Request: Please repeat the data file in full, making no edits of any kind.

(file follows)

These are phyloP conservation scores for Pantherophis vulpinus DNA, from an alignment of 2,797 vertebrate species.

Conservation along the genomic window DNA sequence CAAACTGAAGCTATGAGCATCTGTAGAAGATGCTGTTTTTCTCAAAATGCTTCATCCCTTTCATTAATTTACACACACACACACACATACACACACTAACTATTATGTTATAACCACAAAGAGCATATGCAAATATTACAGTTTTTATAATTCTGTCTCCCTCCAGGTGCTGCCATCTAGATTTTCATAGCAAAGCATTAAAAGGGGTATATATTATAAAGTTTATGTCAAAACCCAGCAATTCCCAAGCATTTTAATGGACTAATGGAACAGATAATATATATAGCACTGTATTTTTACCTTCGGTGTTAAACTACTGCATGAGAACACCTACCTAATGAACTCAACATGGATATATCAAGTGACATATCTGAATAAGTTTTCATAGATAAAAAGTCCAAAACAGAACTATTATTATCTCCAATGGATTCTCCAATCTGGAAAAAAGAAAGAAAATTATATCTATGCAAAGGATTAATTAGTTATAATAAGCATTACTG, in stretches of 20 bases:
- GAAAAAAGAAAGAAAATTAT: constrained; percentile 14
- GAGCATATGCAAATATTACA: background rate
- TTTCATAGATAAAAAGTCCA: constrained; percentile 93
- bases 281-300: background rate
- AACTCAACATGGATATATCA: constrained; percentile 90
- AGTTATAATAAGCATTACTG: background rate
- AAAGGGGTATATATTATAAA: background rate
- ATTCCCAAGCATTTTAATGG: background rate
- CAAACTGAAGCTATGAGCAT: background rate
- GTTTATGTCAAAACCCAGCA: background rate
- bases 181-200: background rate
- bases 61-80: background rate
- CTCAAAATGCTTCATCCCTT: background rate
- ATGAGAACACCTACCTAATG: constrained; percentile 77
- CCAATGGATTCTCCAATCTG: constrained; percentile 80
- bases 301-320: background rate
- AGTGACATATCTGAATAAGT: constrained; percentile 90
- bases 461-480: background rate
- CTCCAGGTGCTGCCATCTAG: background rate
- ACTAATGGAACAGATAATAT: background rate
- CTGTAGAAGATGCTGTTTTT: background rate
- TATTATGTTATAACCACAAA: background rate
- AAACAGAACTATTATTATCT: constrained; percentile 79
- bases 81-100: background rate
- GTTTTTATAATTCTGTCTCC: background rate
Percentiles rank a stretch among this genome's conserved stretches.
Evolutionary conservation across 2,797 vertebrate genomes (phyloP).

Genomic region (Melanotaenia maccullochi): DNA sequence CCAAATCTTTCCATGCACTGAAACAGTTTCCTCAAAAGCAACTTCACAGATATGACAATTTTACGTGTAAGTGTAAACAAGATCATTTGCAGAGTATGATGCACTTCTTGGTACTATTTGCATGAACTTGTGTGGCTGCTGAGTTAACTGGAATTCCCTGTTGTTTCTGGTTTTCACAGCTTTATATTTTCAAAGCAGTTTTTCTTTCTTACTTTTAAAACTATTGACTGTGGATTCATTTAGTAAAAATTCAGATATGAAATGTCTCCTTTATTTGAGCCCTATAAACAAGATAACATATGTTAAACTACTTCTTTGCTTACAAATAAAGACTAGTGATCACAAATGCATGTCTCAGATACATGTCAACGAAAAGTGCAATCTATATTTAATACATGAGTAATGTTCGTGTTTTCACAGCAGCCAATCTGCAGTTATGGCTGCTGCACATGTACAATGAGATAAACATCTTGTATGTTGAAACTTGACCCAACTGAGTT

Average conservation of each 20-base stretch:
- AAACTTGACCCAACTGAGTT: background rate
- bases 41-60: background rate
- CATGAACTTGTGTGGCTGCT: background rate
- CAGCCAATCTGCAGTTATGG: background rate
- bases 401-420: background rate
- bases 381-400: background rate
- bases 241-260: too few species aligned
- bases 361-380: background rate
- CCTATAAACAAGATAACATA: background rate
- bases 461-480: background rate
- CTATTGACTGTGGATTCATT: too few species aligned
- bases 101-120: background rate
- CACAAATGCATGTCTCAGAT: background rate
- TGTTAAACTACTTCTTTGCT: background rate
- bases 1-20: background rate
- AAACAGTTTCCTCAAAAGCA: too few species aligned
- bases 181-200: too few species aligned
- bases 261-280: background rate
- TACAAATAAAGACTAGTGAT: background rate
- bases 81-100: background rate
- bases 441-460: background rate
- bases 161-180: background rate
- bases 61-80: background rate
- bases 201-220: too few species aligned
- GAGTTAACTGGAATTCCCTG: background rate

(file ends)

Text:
These are phyloP conservation scores for Pantherophis vulpinus DNA, from an alignment of 2,797 vertebrate species.

Conservation along the genomic window DNA sequence CAAACTGAAGCTATGAGCATCTGTAGAAGATGCTGTTTTTCTCAAAATGCTTCATCCCTTTCATTAATTTACACACACACACACACATACACACACTAACTATTATGTTATAACCACAAAGAGCATATGCAAATATTACAGTTTTTATAATTCTGTCTCCCTCCAGGTGCTGCCATCTAGATTTTCATAGCAAAGCATTAAAAGGGGTATATATTATAAAGTTTATGTCAAAACCCAGCAATTCCCAAGCATTTTAATGGACTAATGGAACAGATAATATATATAGCACTGTATTTTTACCTTCGGTGTTAAACTACTGCATGAGAACACCTACCTAATGAACTCAACATGGATATATCAAGTGACATATCTGAATAAGTTTTCATAGATAAAAAGTCCAAAACAGAACTATTATTATCTCCAATGGATTCTCCAATCTGGAAAAAAGAAAGAAAATTATATCTATGCAAAGGATTAATTAGTTATAATAAGCATTACTG, in stretches of 20 bases:
- GAAAAAAGAAAGAAAATTAT: constrained; percentile 14
- GAGCATATGCAAATATTACA: background rate
- TTTCATAGATAAAAAGTCCA: constrained; percentile 93
- bases 281-300: background rate
- AACTCAACATGGATATATCA: constrained; percentile 90
- AGTTATAATAAGCATTACTG: background rate
- AAAGGGGTATATATTATAAA: background rate
- ATTCCCAAGCATTTTAATGG: background rate
- CAAACTGAAGCTATGAGCAT: background rate
- GTTTATGTCAAAACCCAGCA: background rate
- bases 181-200: background rate
- bases 61-80: background rate
- CTCAAAATGCTTCATCCCTT: background rate
- ATGAGAACACCTACCTAATG: constrained; percentile 77
- CCAATGGATTCTCCAATCTG: constrained; percentile 80
- bases 301-320: background rate
- AGTGACATATCTGAATAAGT: constrained; percentile 90
- bases 461-480: background rate
- CTCCAGGTGCTGCCATCTAG: background rate
- ACTAATGGAACAGATAATAT: background rate
- CTGTAGAAGATGCTGTTTTT: background rate
- TATTATGTTATAACCACAAA: background rate
- AAACAGAACTATTATTATCT: constrained; percentile 79
- bases 81-100: background rate
- GTTTTTATAATTCTGTCTCC: background rate
Percentiles rank a stretch among this genome's conserved stretches.
Evolutionary conservation across 2,797 vertebrate genomes (phyloP).

Genomic region (Melanotaenia maccullochi): DNA sequence CCAAATCTTTCCATGCACTGAAACAGTTTCCTCAAAAGCAACTTCACAGATATGACAATTTTACGTGTAAGTGTAAACAAGATCATTTGCAGAGTATGATGCACTTCTTGGTACTATTTGCATGAACTTGTGTGGCTGCTGAGTTAACTGGAATTCCCTGTTGTTTCTGGTTTTCACAGCTTTATATTTTCAAAGCAGTTTTTCTTTCTTACTTTTAAAACTATTGACTGTGGATTCATTTAGTAAAAATTCAGATATGAAATGTCTCCTTTATTTGAGCCCTATAAACAAGATAACATATGTTAAACTACTTCTTTGCTTACAAATAAAGACTAGTGATCACAAATGCATGTCTCAGATACATGTCAACGAAAAGTGCAATCTATATTTAATACATGAGTAATGTTCGTGTTTTCACAGCAGCCAATCTGCAGTTATGGCTGCTGCACATGTACAATGAGATAAACATCTTGTATGTTGAAACTTGACCCAACTGAGTT

Average conservation of each 20-base stretch:
- AAACTTGACCCAACTGAGTT: background rate
- bases 41-60: background rate
- CATGAACTTGTGTGGCTGCT: background rate
- CAGCCAATCTGCAGTTATGG: background rate
- bases 401-420: background rate
- bases 381-400: background rate
- bases 241-260: too few species aligned
- bases 361-380: background rate
- CCTATAAACAAGATAACATA: background rate
- bases 461-480: background rate
- CTATTGACTGTGGATTCATT: too few species aligned
- bases 101-120: background rate
- CACAAATGCATGTCTCAGAT: background rate
- TGTTAAACTACTTCTTTGCT: background rate
- bases 1-20: background rate
- AAACAGTTTCCTCAAAAGCA: too few species aligned
- bases 181-200: too few species aligned
- bases 261-280: background rate
- TACAAATAAAGACTAGTGAT: background rate
- bases 81-100: background rate
- bases 441-460: background rate
- bases 161-180: background rate
- bases 61-80: background rate
- bases 201-220: too few species aligned
- GAGTTAACTGGAATTCCCTG: background rate